Announcing Stack Overflow Documentation

We started with Q&A. Technical documentation is next, and we need your help.

Whether you're a beginner or an experienced developer, you can contribute.

Sign up and start helping → Learn more about Documentation →
#include <iostream>

int main()
    const std::string exclam = "!";
    const std::string message = "Hello" + ", world" + exclam;
    std::cout << message;
    return 0;

Why does this code not work? Error returned:

error: invalid operands of types `const char[6]' and `const char[8]' to binary `operator+'

Thanks in advance!


Thanks for all the answers. This is my first time on the site and I am astonished at the number of elaborate explanations in such a short time interval.

Regarding the actual question. How come this works then:

const std::string hello = "Hello";
const std::string message = hello + ", world" + "!";

Is it because ", world" and afterwards "!" get concatenated with variable hello (which is defined)?

share|improve this question
Why not do: const std::string message = "Hello, world" + exclam; – Brian T Hannan Feb 24 '10 at 21:32
Welcome to the site! Just FYI, if there's an answer that you like, make sure you accept it. You're more likely to get help in the future. – JasCav Feb 24 '10 at 21:44
up vote 17 down vote accepted

Because in C++, string literals (like "Hello" are not of type std::string. They are plain char arrays, or C-style strings.

So for the line const std::string message = "Hello" + ", world" + exclam;,the types the compiler has to work with are:

const std::string message = const char[6] + const char[8] + std::string;

and given the associativity of +, the operations it has to perform are:

const std::string message = ((const char[6] + const char[8]) + std::string);

That is, the left-most addition must be evaluated first, and the result passed to the rightmost addition.

So the compiler tries to evaluate const char[6] + const char[8]. There is no addition defined for arrays. Arrays are implicitly converted to pointers, but this doesn't help the compiler. That just means it ends up with const char* + const char*, and no addition is defined for pointers either.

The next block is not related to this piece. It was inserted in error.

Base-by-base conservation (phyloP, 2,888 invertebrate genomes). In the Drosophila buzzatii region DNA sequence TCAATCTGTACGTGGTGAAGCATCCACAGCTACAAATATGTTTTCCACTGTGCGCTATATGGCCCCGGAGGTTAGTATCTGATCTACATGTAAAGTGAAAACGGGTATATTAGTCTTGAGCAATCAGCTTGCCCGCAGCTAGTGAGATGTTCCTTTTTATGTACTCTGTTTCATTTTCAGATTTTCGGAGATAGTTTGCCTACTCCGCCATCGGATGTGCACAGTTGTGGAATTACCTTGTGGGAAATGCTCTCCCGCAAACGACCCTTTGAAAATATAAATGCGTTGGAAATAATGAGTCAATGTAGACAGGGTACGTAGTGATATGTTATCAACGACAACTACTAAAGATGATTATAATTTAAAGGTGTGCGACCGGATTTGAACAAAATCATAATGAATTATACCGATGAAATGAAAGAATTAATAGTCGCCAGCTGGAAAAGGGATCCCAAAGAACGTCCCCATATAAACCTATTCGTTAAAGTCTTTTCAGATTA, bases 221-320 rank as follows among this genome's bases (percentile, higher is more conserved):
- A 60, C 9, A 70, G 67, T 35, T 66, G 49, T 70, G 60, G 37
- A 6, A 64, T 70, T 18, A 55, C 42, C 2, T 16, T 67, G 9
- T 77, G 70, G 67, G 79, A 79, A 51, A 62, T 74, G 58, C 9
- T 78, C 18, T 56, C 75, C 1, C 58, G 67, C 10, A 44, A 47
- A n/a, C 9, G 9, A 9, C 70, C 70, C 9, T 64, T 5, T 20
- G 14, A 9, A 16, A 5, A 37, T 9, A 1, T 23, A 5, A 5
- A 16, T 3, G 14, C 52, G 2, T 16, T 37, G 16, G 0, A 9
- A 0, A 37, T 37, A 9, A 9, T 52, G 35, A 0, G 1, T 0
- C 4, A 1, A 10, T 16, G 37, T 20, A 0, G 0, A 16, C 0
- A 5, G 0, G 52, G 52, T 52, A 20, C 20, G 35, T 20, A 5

At this point, it doesn't know that you want the result to be converted to a std::string.

However, in your second example:

const std::string hello = "Hello";
const std::string message = hello + ", world" + "!";

it works, because the operations the compiler would see were std::string + const char[8] + const char[2]. Here, the first addition can be converted to std::string + const char*, and here the addition operator is defined, and returns a std::string. So the compiler has successfully figured out the first addition, and since the result was a string, the second addition looks like this: std::string + const char[2], and like before, this isn't possible, but the array can be converted to a pointer, and then the compiler is able to find an addition operator that works, again resulting in a std::string.

share|improve this answer
+1, @jalf - excellent answer – bill weaver Feb 24 '10 at 21:53
"Hello" + ", world"

Since these are c-style strings, you cannot append them with +. You can append a std::string to a c-style string, but not 2 c-style strings this way, instead add a std::string() constructor around one of them to make a temporary, ie:

"Hello" + std::string(", world")
share|improve this answer
He could also just omit the + operator between "Hello" and ", world" like: const std::string message = "Hello" ", world" + exclam; This is also an acceptable way to concatenate string literals. – fogo Feb 24 '10 at 21:31

C++ doesn't do many of the automatic 'behind the scenes' conversations of other OO languages.

As Doug said you need to do std::string("hello") + std::string(" world"), the language doesn't do this for you.

However you can do

std::cout << "hello" << "world" << exclam;

Because std::cout knows how to print a const char[] as well as a string

share|improve this answer

In the line where you form your message, the entire expression to the right of the = is performed first, and only then it is assigned to a C++ string. At that point, your "Hello" and your ", World" are still C strings (const char[]) which is why you are getting an error. Addition goes from left to right, so the pair of the C strings is added before you attempt to add the combination to the std::string exclam.

You need to either cast them within the expression (e.g., std::string("Hello")), or create string variables for each like you did with Exclam.

share|improve this answer

String literals are simply zero terminated array of chars in C++. There is no operator that allows you to add 2 arrays of chars in C++.

There is however a char array and std::string + operator.

Change to:

const std::string message = std::string("Hello") +", world" + exclam;

In some languages like Python string literals are equivalent to variables of type strings. C++ is not such a language.

share|improve this answer

C-style strings ("Hello" and ", world") are equivalent to anonymous arrays:

static const char anon1[6] = { 'H', 'e', 'l', 'l', 'o', '\0' };
static const char anon2[8] = { ',', ' ', 'w', 'o', 'r', 'l', 'd', '\0' };

...so when you type "Hello" + ", world", you're trying to add two arrays anon1 + anon2 which is not an operation that C or C++ supports.

Remember, string literals in C/C++ are just arrays (or addresses of arrays). You have to use a string class (e.g. std:string) in order to use operators like +.

share|improve this answer

Your Answer


By posting your answer, you agree to the privacy policy and terms of service.

Not the answer you're looking for? Browse other questions tagged or ask your own question.